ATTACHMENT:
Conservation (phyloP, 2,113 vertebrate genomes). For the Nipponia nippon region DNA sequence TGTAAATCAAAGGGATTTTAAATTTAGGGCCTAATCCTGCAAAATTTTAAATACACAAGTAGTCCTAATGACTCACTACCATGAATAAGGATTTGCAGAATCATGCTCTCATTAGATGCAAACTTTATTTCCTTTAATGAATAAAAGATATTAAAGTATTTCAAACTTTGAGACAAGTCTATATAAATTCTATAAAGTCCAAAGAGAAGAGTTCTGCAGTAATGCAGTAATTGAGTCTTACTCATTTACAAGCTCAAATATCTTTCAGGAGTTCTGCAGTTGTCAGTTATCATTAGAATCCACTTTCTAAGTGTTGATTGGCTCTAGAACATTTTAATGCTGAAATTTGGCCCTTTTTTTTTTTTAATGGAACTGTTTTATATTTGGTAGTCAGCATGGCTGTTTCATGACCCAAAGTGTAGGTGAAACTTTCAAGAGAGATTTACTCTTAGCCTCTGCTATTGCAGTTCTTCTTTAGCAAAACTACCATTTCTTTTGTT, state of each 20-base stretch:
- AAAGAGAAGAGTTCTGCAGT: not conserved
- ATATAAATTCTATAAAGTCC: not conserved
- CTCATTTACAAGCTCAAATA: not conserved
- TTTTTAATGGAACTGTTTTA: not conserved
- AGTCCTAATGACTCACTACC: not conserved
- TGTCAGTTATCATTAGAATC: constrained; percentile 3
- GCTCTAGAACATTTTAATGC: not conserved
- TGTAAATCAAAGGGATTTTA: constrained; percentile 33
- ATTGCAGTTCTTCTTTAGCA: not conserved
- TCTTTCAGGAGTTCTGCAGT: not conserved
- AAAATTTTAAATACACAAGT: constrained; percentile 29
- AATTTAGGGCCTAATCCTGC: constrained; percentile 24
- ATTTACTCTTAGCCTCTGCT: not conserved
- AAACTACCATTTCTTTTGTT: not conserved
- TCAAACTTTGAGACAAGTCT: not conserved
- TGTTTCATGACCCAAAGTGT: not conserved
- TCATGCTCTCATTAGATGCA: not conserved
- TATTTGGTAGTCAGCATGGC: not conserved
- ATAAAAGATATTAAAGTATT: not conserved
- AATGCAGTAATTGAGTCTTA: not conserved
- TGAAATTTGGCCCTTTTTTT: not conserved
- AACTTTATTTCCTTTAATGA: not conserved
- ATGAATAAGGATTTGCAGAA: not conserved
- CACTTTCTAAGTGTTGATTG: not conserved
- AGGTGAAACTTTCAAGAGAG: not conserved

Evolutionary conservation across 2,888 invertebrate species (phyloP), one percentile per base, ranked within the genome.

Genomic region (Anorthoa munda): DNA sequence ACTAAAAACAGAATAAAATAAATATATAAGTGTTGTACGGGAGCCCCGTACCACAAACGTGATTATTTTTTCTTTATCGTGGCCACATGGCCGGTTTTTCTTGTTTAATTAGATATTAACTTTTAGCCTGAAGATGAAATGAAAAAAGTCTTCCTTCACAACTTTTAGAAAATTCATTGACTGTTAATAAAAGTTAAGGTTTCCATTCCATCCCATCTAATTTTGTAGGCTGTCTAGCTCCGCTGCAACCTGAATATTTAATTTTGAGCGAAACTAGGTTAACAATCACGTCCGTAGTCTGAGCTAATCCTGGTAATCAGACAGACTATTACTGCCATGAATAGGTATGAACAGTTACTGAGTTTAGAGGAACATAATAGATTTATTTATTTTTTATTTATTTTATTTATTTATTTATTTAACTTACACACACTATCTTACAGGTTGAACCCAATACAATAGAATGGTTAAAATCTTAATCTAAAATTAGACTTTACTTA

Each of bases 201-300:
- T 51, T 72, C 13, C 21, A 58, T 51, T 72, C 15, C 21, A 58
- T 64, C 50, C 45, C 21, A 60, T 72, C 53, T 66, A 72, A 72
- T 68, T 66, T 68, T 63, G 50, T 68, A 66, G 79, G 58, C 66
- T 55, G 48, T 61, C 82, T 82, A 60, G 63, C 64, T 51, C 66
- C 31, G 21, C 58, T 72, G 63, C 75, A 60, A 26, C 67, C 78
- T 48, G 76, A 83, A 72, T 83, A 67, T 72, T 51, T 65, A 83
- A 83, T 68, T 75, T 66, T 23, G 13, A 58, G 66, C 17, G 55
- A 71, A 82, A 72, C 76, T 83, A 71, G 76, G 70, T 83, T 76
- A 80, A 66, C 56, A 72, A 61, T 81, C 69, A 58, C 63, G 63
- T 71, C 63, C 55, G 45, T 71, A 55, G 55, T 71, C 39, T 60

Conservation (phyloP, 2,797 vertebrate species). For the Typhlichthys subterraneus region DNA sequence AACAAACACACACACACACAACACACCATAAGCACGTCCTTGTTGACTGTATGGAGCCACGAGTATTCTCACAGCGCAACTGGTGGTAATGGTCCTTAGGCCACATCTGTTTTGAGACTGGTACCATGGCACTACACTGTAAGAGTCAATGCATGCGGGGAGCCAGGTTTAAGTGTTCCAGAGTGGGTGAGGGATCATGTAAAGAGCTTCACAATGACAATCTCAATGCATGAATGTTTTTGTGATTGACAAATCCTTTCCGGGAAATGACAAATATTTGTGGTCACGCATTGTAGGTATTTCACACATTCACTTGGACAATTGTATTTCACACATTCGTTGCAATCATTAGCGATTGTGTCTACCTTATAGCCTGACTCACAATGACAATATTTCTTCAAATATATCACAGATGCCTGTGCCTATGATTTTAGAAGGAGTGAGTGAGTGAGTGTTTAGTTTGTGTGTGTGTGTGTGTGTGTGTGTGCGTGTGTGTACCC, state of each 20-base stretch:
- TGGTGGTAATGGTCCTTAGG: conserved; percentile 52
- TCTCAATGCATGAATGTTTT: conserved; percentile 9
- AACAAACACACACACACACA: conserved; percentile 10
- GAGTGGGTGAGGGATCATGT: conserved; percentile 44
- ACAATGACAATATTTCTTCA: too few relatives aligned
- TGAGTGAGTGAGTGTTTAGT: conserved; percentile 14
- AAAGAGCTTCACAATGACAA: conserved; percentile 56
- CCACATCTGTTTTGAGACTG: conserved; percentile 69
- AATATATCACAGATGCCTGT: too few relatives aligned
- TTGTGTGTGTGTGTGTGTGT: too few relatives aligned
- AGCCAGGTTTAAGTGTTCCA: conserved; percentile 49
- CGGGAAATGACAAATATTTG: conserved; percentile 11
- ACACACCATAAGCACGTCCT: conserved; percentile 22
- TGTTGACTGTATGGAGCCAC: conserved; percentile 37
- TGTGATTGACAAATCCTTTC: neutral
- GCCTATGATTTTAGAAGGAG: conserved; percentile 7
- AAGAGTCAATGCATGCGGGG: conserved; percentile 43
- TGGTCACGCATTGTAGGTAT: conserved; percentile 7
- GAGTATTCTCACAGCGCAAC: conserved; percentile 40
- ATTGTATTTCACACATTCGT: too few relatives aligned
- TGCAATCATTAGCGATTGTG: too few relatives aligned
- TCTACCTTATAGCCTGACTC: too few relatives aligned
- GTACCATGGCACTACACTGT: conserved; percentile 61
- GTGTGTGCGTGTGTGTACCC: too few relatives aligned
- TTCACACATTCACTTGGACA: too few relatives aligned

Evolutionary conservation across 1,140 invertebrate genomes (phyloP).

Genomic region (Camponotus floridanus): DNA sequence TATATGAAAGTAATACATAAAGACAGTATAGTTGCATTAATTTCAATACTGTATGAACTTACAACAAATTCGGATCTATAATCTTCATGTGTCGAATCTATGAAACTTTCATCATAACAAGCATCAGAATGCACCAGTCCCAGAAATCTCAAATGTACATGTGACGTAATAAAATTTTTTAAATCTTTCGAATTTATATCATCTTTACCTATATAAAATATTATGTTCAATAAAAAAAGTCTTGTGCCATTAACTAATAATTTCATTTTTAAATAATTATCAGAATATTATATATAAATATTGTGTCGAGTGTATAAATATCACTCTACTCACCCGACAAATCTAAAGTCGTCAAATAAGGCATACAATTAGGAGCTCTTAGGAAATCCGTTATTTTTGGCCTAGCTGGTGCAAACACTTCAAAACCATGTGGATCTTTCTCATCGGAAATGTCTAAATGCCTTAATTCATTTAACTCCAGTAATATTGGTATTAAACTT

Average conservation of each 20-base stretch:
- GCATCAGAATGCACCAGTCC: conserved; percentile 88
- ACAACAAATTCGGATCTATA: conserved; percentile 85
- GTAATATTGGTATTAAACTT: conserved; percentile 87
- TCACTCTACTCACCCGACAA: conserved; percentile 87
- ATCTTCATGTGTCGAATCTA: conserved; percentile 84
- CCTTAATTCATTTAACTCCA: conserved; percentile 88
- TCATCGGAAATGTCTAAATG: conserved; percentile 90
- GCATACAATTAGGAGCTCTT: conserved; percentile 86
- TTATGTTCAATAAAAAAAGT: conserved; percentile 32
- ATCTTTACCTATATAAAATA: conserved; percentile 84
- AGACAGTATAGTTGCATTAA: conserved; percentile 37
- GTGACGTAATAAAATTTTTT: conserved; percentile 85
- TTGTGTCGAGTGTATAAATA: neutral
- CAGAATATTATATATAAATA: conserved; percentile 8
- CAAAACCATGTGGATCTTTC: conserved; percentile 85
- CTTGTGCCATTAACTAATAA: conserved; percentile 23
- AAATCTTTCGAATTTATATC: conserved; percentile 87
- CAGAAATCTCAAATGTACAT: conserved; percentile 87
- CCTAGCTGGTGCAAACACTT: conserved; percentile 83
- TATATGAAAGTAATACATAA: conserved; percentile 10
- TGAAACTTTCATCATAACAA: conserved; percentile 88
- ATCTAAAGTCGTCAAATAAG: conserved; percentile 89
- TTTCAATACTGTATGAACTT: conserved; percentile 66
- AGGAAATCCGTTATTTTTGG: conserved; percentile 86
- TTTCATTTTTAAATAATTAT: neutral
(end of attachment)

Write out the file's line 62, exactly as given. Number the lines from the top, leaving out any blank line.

- TCTACCTTATAGCCTGACTC: too few relatives aligned